By Kevin Miller www.tattoosnob.com Tattoo artists in Brazil are being trained by doctors to look for signs of skin cancer, thanks to Sol de Janeiro. Sol de Janeiro is a sunscreen company, and had the brilliant idea of having artists attending training courses to look for early signs of skin cancer. This is simply brilliant. With skin cancer being the most common type of cancer in the world, this could help people quickly identify the early signs.   Read More »

Forever: The New Tattoo – Recap of Berlin Book Launch

From Gestalten The suggestion that “tattoos are not just for sailors any more” is a familiar one. It might be surprising to learn, then, that the popular media has been reporting the arrival of tattooing in high society for nearly one hundred years. To celebrate the release of “Forever: The New Tattoo”, Gestalten hosted an evening of informative and entertaining talks by renowned tattoo artists Alex Binnie and Duncan X, as well as by heavily tattooed art historian Matt Lodder, author of the book’s preface. Further tattoo protagonists, namely Jon John, Liam Sparkes and Zoe Binnie, attended the event at the Gestalten Space in Berlin and gave us additional insight. The book shop.gestalten.com/forever.html See photos from the event here bit.ly/V4w6rP and bit.ly/Sqd5uW More videos on gestalten.tvhttp://vimeo.com/50360812   Read More »

FDA sides with your parents, says tattoos hurt, could cause infection

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By Pete Kasperowicz www.theblaze.com The Food and Drug Administration is warning people that getting a tattoo comes with several risks, including the possibility of being infected with HIV or hepatitis, allergic reactions, and other skin problems. And if you ever decide to remove your tattoo later, the FDA is warning about “pain and high costs.”   The FDA’s warning focused on women who get tattoos for “beauty, self-expression or cultural events.” It explained that tattoos can be done by injecting ink into your skin, injecting henna, or by getting a temporary tattoo. FDA said that because of the risk of infections, scarring or other problems, the FDA “has not approved any inks for injecting into your skin.” FDA has also not approved the injection of henna or hair dye into people’s skin. The FDA said it does not regulate tattoo parlors, but does monitor problems associated with tattoos — problems can be reported by calling 1-800-332-1088. The agency said removing tattoos is not easy. “You may not be able to completely remove your tattoo,” it said. “You could get a scar when you remove your tattoo.” There are other more complicated methods for removing them as well. “Tattoos can sometimes be removed by cutting out the tattooed skin then sewing the skin back together,” it said. “Other times, the skin can be sanded down to remove the tattoo.” The FDA indicated that least painful and easiest to remove option is the temporary tattoo, like the ones found in Cracker Jack ... Read More »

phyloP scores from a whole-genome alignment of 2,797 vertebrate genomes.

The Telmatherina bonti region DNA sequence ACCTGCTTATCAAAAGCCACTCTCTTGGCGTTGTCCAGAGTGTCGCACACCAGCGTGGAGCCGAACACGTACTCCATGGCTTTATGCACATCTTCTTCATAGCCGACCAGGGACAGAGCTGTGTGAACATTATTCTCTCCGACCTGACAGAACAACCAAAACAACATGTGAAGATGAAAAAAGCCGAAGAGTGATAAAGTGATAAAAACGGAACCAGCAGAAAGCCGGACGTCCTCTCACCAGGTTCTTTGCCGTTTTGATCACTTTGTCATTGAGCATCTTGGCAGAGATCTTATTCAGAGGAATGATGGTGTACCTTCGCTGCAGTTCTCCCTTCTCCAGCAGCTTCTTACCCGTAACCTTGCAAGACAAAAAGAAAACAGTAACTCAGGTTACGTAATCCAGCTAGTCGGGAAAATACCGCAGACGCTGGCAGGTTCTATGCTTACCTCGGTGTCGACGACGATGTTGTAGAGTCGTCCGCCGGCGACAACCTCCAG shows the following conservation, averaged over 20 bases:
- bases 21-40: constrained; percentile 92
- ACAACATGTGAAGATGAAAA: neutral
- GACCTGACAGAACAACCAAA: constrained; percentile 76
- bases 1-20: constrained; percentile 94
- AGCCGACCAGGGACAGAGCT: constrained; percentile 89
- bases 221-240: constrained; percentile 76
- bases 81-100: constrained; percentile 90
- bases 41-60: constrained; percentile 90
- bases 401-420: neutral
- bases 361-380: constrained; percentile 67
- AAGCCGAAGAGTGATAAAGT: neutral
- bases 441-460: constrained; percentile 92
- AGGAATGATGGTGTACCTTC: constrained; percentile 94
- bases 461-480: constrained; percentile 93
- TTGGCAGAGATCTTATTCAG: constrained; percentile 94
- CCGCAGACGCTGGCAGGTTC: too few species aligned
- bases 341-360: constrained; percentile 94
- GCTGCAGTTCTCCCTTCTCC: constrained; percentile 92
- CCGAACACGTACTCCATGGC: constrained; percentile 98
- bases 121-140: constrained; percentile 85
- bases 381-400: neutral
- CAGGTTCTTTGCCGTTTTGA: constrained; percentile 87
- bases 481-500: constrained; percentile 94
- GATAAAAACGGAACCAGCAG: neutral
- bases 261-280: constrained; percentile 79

Graham’s Backpiece Tattoo by Darcy Nutt 1st Session

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The World’s Best Tattoos Just Might Be Centuries Old

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By Katherine Brooks www.huffingtonpost.com Oh, the tattoo. From an innocuous badge inked ever so carefully on one’s back to a blanket of color flowing from the shoulders to the ankles, the world has proven the tradition of permanently adorning the body with artwork is here to stay. Hidden from sight or paraded in public, designed by professionals or picked and poked by amateurs, humans just can’t get enough of this particular brand of body modification. Take, for example, a Harris poll from 2012, which declared that in the U.S. alone, one in five individuals had chosen to bring needle to flesh. That’s 20% of the adults surveyed, for those bad with fractions. Read More »

Collaborative Tattooing – Saved Tattoo NYC

Collaborative Tattooing - Saved Tattoo NYC

Artists Thomas Hooper and Chris O’Donnell collaborate on full back tattoo.  Read More »

The Lesson of the Needle

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By Aimee Heckel www.huffingtonpost.com I try to relax into the needle scraping across my skin. Accept the discomfort with love, I keep telling myself, knowing that love is the opposite of fear, and that any drop of fear will destroy this experience. If I let fear cloud me now, I am going to miss the message. Any rational human would say I should be scared. I have given my entire back to Chris Fuller, a tattoo artist at Junkyard Ink in Louisville. I met Fuller during an interview in a few months earlier. I clicked with his philosophy: that tattoos are art on flesh. In fact, Fuller and most of the other employees at the shop were traditional artists first. Fuller was a painter. I visited the shop regularly to talk about my next tattoo. My first four had been specific words or designs in specific places on my body for precise reasons. I had over-thought them all. They felt like extensions of my body, and they were an external expressions of internal enlightenments. They were my babies, in ink. This time is different. I don’t know what Fuller is going to tattoo on me. Neither does he. We agree to not go into the tattoo with preconceptions, but to approach it in the same way he paints his murals on canvas. I will be Chris Fuller’s canvas for a free-form tattoo painting. Like I said: not rational whatsoever. But rationality — the over-thinking, the limiting human mind, the man-made ... Read More »